Sailing vessels brought the lumber from Galveston to build St. Peter's Episcopal Church in Rockport. The edifice was dedicated by the Rt. Rev. Alexander Gregg, Bishop of Texas, on November 30, 1871. The church was located near the train depot, and services came to a halt during the arrival and departure of trains.
During the hurricane of 1875, the church was destroyed and then rebuilt on the same site. It was demolished again in 1919. Since its second rebuilding, St. Peter's has been moved twice. The lumber, the windows, and the doors used in its original construction, have been preserved.
The church was moved to its present location in 1953.  In 1954, the Parish Hall was added.  Between 1954 and 1962, the church, parish hall, and grounds were improved.  The chancel and seating capacity were enlarged.

In the spring of 2001, the seating capacity, parish hall, and parking were expanded, and a new Sunday School building was erected.  In 2003, a  nine acre tract on Henderson Street was purchased for  future expansion.
For ninety-three years of its life, St. Peter's was a mission dependent for worship upon the bishop, clergy and lay readers living nearby and the community. In 1964, St. Peter's was admitted to parochial status by The Diocese of West Texas, which meant  its long infancy had ended, and the church was self-supporting and ready to stand on its own.
Following a period of service by The Rev. Harry Carter, who was a lay reader, The Rev. Harold Edmundson was called as the first rector. He was succeeded by The Rev. Lester Hill in 1968 who served until 1975 when The Rev. Walter D. Clark assumed duties of priest to the parish. The Rev. Maurice Lane Friedman succeeded Fr. Clark in 1997  and  served  until  the  summer  of 2002.   Interim Priests conducted services untill the arrival of The Rev.  G. M. (Mac) Keeble who was rector from 2004 until his retirement in 2007. Then  interim rectors including  The Rev. Art Hadley served us untill the arrival of The Rev. James W. Friedel, our present rector.

The longevity of St. Peter's Episcopal Church made it a candidate for the Texas State Historical Marker Program, and in 1991, an historical marker of bronze casting was produced and planted on site in front of the Church. The historical note on the marker reads:

"St. Peter's Episcopal Church
The Rt. Rev. Alexander Gregg, Bishop of the Diocese of Texas, officiated at the dedication of St. Peter's Episcopal Church in Rockport on November 30, 1871. Led by lay ministers for much of its early history, St. Peter's first was located at the corner of Live Oak and Wharf Streets near the railroad depot, where services often were halted due to the noise of arriving trains. Relocated to this site in 1954, St. Peter's became a self-sustaining parish ten years later. It continues to serve the community with a variety of programs."


Church bells symbolize not only God's call to freedom in Christ, but also the joyous occasions found in celebrations such as Christmas and Easter.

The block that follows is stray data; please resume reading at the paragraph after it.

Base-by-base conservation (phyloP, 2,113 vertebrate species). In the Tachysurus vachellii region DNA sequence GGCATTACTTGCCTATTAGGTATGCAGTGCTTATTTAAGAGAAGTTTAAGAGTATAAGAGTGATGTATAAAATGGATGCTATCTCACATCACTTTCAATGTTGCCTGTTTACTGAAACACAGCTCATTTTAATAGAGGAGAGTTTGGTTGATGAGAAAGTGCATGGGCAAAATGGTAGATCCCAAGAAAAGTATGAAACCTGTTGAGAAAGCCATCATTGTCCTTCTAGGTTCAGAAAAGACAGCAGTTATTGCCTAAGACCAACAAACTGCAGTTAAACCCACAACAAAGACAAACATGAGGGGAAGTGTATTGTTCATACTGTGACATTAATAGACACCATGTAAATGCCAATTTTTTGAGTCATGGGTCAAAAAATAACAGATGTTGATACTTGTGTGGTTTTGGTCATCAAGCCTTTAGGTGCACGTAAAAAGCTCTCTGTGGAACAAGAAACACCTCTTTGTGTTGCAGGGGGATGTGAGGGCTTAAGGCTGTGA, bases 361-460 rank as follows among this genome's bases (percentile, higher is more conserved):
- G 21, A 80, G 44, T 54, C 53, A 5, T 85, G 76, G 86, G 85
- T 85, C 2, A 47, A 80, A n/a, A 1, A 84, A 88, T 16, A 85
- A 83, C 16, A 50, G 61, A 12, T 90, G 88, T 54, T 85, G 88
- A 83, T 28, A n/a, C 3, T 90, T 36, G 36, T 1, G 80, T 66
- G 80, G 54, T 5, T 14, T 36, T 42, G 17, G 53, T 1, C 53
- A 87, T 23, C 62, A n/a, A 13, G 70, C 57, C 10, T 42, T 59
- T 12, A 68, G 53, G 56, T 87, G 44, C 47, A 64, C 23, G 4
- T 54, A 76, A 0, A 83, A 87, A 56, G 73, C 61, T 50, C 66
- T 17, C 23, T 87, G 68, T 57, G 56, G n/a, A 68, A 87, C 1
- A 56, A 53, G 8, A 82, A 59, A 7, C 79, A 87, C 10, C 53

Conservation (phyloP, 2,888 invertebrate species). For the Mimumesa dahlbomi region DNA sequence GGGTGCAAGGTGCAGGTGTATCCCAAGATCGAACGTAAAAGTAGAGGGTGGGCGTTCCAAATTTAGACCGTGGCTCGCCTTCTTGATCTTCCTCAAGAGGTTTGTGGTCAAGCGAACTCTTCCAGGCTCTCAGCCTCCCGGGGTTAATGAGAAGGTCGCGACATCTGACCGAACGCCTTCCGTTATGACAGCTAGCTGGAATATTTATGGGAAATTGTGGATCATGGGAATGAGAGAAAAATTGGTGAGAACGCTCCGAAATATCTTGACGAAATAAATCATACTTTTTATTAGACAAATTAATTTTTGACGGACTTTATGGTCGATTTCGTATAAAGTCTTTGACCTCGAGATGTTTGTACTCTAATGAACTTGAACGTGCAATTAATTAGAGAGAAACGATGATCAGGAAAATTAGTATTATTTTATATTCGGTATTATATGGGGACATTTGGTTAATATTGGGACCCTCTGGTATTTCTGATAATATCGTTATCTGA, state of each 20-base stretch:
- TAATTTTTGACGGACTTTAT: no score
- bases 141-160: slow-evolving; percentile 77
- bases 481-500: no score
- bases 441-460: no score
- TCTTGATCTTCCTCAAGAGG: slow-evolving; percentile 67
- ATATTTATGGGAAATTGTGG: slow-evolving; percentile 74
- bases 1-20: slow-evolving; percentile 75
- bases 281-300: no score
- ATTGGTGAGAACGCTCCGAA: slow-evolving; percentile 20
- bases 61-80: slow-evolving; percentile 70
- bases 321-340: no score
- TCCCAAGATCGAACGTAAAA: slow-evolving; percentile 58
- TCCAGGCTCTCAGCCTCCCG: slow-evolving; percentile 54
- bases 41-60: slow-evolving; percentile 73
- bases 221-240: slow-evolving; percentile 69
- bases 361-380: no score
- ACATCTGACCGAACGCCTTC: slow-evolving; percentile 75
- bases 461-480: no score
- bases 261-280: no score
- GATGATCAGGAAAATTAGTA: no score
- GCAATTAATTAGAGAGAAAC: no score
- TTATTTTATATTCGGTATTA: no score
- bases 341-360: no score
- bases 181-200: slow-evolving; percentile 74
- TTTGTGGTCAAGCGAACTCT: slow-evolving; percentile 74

St. Peter's bell was cast in 1859 in Troy, New York. It was originally used to call slaves on the Millikin Plantation located in Mississippi and Louisiana. The Millikin family presented the bell to the Aransas County Emergency Corps (now the Rockport Fire Department) during 1915. Subsequent to this, the Millikin home in Rockport was destroyed in the hurricane of 1919.
The Rockport Fire Department presented the bell to Iris Sorenson upon her retirement as secretary. She later gave the bell to St. Peter's. The church loaned the bell to the Aransas County School District where it was rung at the local football games for many years.  The bell found its way back to St. Peter's and finally found a resting place in a gazebo, dedicated in 1986. It was given in loving memory of Doris Nelson Winship by the Lola Sorenson Guild and the Vestry of St. Peter's.
John Youngman originally found the bell stored in an old storeroom at St. Peter's. It was dirty and full of weeds. He asked a Vestryperson about it, and then asked the Lola Sorenson Guild if they would provide funds to have the bell cleaned, polished, and build a gazebo with the bell cemented into place inside the gazebo. The Guild agreed to help pay for the cost, and the remainder of the funds came from the Doris Winship Estate.  In late 2001, the gazebo, in need of extensive work, was torn down. The bell was moved to a platform to await a new housing, which was built and dedicated in 2002.


The statue of Saint Francis which graces the grounds of St. Peter's Episcopal Church was commissioned and given as a gift to St. Peter's by James H. Sorenson, Jr. in memory of his father and grandfather.
The statue was carved by Robert Borglum (1912-1986) in 1956. Mr. Borglum's father, Gutzon Borglum, created the national monument at Mount Rushmore.
The model for the child figure standing with St. Francis is the son of the artist, James Gutzon Borglum.
Robert Borglum had carved a bird that was placed in the up-raised hand of St. Francis but it was lost over the years. Eventually, Mr. Bob Hillman, a member of St. Peter's Episcopal Church, created another bird to replace it.
In 1996, the University of Texas Press published a book entitled "Outdoor Sculpture in Texas" and included a picture and short survey of the St. Francis statue. The book carried a brief historical overview of outdoor sculpture in Texas and contained a large survey of approximately 1000 sculptures.
St.Peter's Episcopal Church
Serving the Rockport - Fulton Community 145 Years       Preparing to Serve Into The Future